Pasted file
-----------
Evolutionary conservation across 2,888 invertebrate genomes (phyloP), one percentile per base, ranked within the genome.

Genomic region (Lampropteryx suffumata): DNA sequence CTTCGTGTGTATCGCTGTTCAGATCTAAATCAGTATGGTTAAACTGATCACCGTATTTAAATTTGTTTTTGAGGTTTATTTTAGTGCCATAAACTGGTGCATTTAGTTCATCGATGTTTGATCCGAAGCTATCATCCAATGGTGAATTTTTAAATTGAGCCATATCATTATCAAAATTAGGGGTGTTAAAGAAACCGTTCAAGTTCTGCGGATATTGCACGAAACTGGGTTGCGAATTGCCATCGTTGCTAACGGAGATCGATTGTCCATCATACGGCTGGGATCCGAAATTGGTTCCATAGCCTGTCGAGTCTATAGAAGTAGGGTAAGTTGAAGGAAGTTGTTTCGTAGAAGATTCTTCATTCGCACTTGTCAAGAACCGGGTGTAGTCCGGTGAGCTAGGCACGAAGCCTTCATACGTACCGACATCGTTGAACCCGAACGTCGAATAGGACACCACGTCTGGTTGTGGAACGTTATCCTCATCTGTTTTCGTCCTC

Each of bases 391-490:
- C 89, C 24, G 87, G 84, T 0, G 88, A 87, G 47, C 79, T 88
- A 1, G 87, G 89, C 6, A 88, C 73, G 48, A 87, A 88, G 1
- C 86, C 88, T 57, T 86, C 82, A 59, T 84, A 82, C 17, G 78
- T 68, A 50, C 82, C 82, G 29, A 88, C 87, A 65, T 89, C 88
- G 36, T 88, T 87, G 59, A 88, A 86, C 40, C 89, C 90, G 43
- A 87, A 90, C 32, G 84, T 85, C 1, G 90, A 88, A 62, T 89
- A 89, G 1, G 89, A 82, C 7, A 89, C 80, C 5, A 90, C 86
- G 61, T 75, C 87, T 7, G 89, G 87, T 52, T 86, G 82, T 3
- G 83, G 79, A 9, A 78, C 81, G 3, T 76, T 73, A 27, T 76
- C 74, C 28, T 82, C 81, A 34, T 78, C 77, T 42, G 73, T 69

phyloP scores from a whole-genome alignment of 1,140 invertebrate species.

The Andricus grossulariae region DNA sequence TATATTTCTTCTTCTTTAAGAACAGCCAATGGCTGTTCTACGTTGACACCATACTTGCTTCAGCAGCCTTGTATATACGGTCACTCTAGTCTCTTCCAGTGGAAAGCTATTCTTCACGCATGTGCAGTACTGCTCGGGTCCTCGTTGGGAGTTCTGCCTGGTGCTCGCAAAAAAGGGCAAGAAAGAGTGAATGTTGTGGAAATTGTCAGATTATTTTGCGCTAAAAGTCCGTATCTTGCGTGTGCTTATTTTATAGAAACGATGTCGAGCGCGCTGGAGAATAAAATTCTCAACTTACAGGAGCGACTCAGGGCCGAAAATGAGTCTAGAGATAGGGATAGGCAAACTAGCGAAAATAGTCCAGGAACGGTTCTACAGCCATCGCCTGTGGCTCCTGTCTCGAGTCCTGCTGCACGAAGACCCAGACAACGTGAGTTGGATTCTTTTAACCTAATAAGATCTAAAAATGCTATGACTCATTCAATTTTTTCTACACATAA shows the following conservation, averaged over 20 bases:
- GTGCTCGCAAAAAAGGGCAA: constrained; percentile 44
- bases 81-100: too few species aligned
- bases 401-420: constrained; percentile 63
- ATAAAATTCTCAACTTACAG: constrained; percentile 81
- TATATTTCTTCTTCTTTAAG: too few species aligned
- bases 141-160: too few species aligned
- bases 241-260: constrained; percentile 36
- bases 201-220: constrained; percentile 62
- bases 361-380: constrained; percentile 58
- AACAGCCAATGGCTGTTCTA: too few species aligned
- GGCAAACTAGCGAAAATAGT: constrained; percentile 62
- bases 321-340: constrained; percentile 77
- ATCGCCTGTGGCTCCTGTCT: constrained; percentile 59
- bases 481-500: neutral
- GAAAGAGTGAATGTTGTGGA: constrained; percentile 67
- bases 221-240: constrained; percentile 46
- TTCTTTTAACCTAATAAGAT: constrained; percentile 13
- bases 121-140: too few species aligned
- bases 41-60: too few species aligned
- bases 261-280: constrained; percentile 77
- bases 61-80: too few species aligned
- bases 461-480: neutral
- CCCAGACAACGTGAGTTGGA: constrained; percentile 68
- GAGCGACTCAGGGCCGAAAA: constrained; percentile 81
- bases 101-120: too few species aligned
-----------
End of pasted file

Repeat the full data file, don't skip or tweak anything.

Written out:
Evolutionary conservation across 2,888 invertebrate genomes (phyloP), one percentile per base, ranked within the genome.

Genomic region (Lampropteryx suffumata): DNA sequence CTTCGTGTGTATCGCTGTTCAGATCTAAATCAGTATGGTTAAACTGATCACCGTATTTAAATTTGTTTTTGAGGTTTATTTTAGTGCCATAAACTGGTGCATTTAGTTCATCGATGTTTGATCCGAAGCTATCATCCAATGGTGAATTTTTAAATTGAGCCATATCATTATCAAAATTAGGGGTGTTAAAGAAACCGTTCAAGTTCTGCGGATATTGCACGAAACTGGGTTGCGAATTGCCATCGTTGCTAACGGAGATCGATTGTCCATCATACGGCTGGGATCCGAAATTGGTTCCATAGCCTGTCGAGTCTATAGAAGTAGGGTAAGTTGAAGGAAGTTGTTTCGTAGAAGATTCTTCATTCGCACTTGTCAAGAACCGGGTGTAGTCCGGTGAGCTAGGCACGAAGCCTTCATACGTACCGACATCGTTGAACCCGAACGTCGAATAGGACACCACGTCTGGTTGTGGAACGTTATCCTCATCTGTTTTCGTCCTC

Each of bases 391-490:
- C 89, C 24, G 87, G 84, T 0, G 88, A 87, G 47, C 79, T 88
- A 1, G 87, G 89, C 6, A 88, C 73, G 48, A 87, A 88, G 1
- C 86, C 88, T 57, T 86, C 82, A 59, T 84, A 82, C 17, G 78
- T 68, A 50, C 82, C 82, G 29, A 88, C 87, A 65, T 89, C 88
- G 36, T 88, T 87, G 59, A 88, A 86, C 40, C 89, C 90, G 43
- A 87, A 90, C 32, G 84, T 85, C 1, G 90, A 88, A 62, T 89
- A 89, G 1, G 89, A 82, C 7, A 89, C 80, C 5, A 90, C 86
- G 61, T 75, C 87, T 7, G 89, G 87, T 52, T 86, G 82, T 3
- G 83, G 79, A 9, A 78, C 81, G 3, T 76, T 73, A 27, T 76
- C 74, C 28, T 82, C 81, A 34, T 78, C 77, T 42, G 73, T 69

phyloP scores from a whole-genome alignment of 1,140 invertebrate species.

The Andricus grossulariae region DNA sequence TATATTTCTTCTTCTTTAAGAACAGCCAATGGCTGTTCTACGTTGACACCATACTTGCTTCAGCAGCCTTGTATATACGGTCACTCTAGTCTCTTCCAGTGGAAAGCTATTCTTCACGCATGTGCAGTACTGCTCGGGTCCTCGTTGGGAGTTCTGCCTGGTGCTCGCAAAAAAGGGCAAGAAAGAGTGAATGTTGTGGAAATTGTCAGATTATTTTGCGCTAAAAGTCCGTATCTTGCGTGTGCTTATTTTATAGAAACGATGTCGAGCGCGCTGGAGAATAAAATTCTCAACTTACAGGAGCGACTCAGGGCCGAAAATGAGTCTAGAGATAGGGATAGGCAAACTAGCGAAAATAGTCCAGGAACGGTTCTACAGCCATCGCCTGTGGCTCCTGTCTCGAGTCCTGCTGCACGAAGACCCAGACAACGTGAGTTGGATTCTTTTAACCTAATAAGATCTAAAAATGCTATGACTCATTCAATTTTTTCTACACATAA shows the following conservation, averaged over 20 bases:
- GTGCTCGCAAAAAAGGGCAA: constrained; percentile 44
- bases 81-100: too few species aligned
- bases 401-420: constrained; percentile 63
- ATAAAATTCTCAACTTACAG: constrained; percentile 81
- TATATTTCTTCTTCTTTAAG: too few species aligned
- bases 141-160: too few species aligned
- bases 241-260: constrained; percentile 36
- bases 201-220: constrained; percentile 62
- bases 361-380: constrained; percentile 58
- AACAGCCAATGGCTGTTCTA: too few species aligned
- GGCAAACTAGCGAAAATAGT: constrained; percentile 62
- bases 321-340: constrained; percentile 77
- ATCGCCTGTGGCTCCTGTCT: constrained; percentile 59
- bases 481-500: neutral
- GAAAGAGTGAATGTTGTGGA: constrained; percentile 67
- bases 221-240: constrained; percentile 46
- TTCTTTTAACCTAATAAGAT: constrained; percentile 13
- bases 121-140: too few species aligned
- bases 41-60: too few species aligned
- bases 261-280: constrained; percentile 77
- bases 61-80: too few species aligned
- bases 461-480: neutral
- CCCAGACAACGTGAGTTGGA: constrained; percentile 68
- GAGCGACTCAGGGCCGAAAA: constrained; percentile 81
- bases 101-120: too few species aligned